Sunday, May 30, 2010
Prison overhaul plan dismissed as amateur and ignores human rights
OTTAWA -- Canada's blueprint for overhauling federal prisons is an amateur and "alarming" document that ignores human rights, gives the false impression that crime is rising, and provides no costs for flawed policies that would flood penitentiaries with more inmates, says a new report.
The study by two veteran prisoner-rights advocates attacks the Harper government for its speedy, wholesale adoption of a 2007 Roadmap to Strengthening Public Safety that made more than 100 recommendations, based largely on the premise that prisoners don't have automatic rights -- they earn them.
The government-appointed panel called for an end to "statutory release" after prisoners serve two-thirds of their sentences, in favour of earned parole that is tied to following a corrections plan.
The government has committed to implementing the new vision set out by the panel.
"With no public review or consultation, the plethora of recommendations -- some good, some trivial, but many with draconian implications for the protection of human rights, public safety and the public purse, are being presented as the future of federal corrections in Canada," wrote Michael Jackson, a University of British Columbia law professor, and Graham Stewart, former executive director of the John Howard Society.
Mr. Stewart and Mr. Jackson said prisoner advocacy groups estimate that ending statutory release, which would mean offenders would spend 50% more time incarcerated, would cost at least $1-billion.
The panel said that repealing statutory release, which is currently followed by a period of mandatory supervision in the community, would enhance public safety because it would reduce the number of prisoners who reoffend after release.
Mr. Stewart and Mr. Jackson counter that one of the justifications for adopting statutory release in the first place was to better protect the public by ensuring prisoners would be supervised in the community for a period of time rather than leaving penitentiaries with no strings attached.
"While cost should not outweigh community safety, proposing huge expenditures of this nature without any evidence of increased community safety is irresponsible public policy especially in the context of the lost opportunities that spending in this way represents," said their report.
They planned to release their study at a news conference Thursday, but an advance copy was provided to Canwest News Service.
A spokesman for Public Safety Minister Peter Van Loan said recently that the government intends to move forward with the recommendation.
Mr. Stewart and Mr. Jackson charge that commitment to human rights in federal prisons has deteriorated in recent years because of sentiment in the upper echelons that it "has no place in a get-tough-on-crime-and-criminals world."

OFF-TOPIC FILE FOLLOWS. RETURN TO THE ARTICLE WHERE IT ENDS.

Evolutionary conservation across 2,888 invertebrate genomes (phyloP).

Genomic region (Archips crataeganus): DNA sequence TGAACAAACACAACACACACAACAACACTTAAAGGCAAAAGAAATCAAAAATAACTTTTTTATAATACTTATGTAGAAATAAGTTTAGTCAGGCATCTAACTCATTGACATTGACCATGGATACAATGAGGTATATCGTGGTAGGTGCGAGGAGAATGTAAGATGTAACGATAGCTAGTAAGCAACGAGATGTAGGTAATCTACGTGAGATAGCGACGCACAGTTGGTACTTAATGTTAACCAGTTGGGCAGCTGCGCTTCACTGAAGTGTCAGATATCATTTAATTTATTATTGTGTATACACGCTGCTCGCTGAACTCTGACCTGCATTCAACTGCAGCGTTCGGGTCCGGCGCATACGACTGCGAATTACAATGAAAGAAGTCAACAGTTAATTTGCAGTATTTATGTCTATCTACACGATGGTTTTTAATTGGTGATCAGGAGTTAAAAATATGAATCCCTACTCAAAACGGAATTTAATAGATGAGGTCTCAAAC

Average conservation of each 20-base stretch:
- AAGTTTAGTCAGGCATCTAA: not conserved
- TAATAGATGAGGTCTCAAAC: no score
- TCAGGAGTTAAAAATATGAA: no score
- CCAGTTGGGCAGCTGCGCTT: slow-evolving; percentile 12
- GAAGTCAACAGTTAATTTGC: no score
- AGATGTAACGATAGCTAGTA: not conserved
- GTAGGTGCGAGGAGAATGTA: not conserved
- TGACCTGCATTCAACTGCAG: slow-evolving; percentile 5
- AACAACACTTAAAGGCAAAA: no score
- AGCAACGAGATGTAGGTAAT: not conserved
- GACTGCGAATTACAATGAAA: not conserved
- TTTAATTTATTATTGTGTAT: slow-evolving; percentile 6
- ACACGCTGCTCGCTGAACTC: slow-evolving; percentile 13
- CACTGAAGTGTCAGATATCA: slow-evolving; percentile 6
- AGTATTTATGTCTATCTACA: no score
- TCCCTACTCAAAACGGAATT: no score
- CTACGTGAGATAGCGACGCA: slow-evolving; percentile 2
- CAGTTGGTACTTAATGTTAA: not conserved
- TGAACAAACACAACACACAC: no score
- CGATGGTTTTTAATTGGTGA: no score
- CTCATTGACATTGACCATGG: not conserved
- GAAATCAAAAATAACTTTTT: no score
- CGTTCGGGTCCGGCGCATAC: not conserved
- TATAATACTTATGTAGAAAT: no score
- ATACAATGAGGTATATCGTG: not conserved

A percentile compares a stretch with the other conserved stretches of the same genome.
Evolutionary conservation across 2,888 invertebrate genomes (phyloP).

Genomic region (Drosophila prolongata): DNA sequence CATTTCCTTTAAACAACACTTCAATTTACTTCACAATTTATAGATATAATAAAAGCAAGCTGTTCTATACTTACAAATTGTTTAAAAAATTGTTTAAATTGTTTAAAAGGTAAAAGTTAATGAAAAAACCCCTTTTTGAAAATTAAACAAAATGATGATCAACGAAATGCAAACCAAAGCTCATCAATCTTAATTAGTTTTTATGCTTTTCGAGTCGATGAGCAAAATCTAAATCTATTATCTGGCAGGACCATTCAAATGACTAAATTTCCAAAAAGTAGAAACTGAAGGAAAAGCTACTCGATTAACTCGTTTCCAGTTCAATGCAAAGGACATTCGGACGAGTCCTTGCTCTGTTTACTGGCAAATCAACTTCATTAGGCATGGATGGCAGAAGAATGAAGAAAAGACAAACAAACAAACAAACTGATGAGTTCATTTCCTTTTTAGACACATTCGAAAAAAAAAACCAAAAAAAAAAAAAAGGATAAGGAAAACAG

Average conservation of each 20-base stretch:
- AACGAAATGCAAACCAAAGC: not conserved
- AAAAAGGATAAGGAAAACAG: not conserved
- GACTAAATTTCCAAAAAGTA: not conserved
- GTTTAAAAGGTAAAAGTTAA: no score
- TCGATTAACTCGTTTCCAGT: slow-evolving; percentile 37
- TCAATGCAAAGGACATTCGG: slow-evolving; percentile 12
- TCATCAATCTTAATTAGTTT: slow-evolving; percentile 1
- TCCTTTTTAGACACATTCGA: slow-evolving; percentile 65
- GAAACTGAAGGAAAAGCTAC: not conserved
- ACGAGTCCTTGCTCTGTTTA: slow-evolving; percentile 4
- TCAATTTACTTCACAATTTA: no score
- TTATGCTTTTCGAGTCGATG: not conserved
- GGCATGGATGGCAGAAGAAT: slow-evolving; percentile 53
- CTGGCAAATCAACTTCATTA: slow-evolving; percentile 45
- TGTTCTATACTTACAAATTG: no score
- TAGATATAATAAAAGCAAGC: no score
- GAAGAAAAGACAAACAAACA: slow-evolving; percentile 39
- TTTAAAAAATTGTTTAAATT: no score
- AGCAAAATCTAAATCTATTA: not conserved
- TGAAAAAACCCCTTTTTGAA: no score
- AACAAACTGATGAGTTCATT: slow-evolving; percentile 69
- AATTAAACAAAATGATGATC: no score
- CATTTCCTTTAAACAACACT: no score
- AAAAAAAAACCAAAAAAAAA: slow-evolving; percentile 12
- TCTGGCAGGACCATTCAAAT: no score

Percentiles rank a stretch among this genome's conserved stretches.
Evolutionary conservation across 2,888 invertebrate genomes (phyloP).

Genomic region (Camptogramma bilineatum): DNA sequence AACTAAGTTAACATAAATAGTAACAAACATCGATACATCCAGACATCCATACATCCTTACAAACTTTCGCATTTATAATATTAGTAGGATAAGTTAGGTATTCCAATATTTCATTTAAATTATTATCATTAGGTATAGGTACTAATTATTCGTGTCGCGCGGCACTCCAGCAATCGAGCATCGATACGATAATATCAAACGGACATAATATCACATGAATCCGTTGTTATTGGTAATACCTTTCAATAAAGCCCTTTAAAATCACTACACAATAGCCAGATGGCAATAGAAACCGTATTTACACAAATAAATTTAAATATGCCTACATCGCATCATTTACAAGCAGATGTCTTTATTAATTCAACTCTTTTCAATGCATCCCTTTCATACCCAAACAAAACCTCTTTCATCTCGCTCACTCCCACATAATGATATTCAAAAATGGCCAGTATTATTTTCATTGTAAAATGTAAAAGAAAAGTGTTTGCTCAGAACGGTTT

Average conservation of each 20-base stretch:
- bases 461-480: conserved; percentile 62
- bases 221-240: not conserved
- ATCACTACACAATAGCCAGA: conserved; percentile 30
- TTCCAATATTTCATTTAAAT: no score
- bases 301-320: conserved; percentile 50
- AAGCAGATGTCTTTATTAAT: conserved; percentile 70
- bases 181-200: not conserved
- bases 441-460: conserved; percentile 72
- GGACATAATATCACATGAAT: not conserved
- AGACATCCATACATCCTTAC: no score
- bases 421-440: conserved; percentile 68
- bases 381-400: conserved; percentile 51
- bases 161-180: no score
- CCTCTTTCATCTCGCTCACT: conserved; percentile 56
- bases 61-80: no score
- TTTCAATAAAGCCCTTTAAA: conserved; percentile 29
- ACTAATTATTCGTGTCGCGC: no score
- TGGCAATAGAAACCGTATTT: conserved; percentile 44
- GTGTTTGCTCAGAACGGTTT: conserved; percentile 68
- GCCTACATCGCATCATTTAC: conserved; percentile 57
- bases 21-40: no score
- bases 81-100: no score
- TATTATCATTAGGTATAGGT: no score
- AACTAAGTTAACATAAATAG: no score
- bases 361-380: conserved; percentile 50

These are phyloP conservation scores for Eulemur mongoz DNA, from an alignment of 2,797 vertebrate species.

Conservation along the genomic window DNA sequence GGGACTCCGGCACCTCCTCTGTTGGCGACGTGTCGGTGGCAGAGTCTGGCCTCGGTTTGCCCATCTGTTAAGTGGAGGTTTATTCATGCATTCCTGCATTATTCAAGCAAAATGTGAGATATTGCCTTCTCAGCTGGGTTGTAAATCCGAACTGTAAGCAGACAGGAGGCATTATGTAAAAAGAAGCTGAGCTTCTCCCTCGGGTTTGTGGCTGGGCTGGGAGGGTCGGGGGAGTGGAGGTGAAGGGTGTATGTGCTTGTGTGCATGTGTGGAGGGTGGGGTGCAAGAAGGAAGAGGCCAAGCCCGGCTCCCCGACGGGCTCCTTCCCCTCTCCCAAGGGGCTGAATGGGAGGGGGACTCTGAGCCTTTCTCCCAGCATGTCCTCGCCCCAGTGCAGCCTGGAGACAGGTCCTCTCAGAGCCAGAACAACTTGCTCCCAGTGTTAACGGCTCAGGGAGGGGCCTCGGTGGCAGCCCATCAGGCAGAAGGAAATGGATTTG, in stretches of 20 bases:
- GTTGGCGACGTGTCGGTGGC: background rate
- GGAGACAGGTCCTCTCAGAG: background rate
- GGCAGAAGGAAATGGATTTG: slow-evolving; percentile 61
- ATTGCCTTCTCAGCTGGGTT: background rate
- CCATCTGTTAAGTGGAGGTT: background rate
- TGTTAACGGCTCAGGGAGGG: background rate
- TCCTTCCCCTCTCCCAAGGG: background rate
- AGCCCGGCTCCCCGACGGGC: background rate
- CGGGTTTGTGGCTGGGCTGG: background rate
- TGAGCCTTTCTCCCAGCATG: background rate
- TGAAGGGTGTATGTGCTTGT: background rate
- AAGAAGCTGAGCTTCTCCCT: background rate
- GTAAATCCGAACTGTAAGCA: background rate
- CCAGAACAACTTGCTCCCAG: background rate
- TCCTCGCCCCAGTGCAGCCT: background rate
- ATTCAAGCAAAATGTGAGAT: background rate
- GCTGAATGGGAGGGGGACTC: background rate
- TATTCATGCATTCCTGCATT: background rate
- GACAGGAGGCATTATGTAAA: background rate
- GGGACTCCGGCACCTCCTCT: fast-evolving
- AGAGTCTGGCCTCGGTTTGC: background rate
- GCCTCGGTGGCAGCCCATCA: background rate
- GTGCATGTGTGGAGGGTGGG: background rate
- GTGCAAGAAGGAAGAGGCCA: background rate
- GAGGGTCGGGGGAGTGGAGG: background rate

The Harper government has promised in each of the last three election campaigns to clamp down on prisoner rights, including a 2006 pledge to work toward a constitutional amendment to repeal prisoner voting, ordered by the Supreme Court of Canada in 2002.
The government also has adopted or proposed several new laws that would send more people to jail for longer.
Then public safety minister Stockwell Day established the prison review panel in April 2007, appointing Rob Sampson, a former Ontario Conservative cabinet minister who spearheaded that province's short-lived move toward privately run jails, as the chairman. He presented his report six months later.
The panel called for prisoners to have only basic rights, and that any additional privileges would have to be earned.
The Sampson report also called on government to recraft federal legislation governing penitentiaries to eliminate a provision that inmates be imprisoned according to the "least restrictive measures," wrote Mr. Stewart and Mr. Jackson.
They conclude that the panel's report flies in the face of the Charter of Rights, regards human rights as "an expendable hindrance," and ignores 170 years of historical perspective about successes and failures in the penitentiary system.
Also, the premise that privileges and freedom must be earned ignores barriers faced by mentally ill prisoners, drug addicts, learning disabled, illiterate and other disadvantaged groups, says Mr. Jackson's and Mr. Stewart's report.
I believe and advocate for more rights available to all prisoners. I also disagree with abolishing the practice of stat release. This will only make society more dangerous as more prisoners would be released with no supervision, conditions or assistance, making them much more likely to re-offend in the community. A period of gradual supervision is needed to ensure an inmate is successfully reintegrated into society.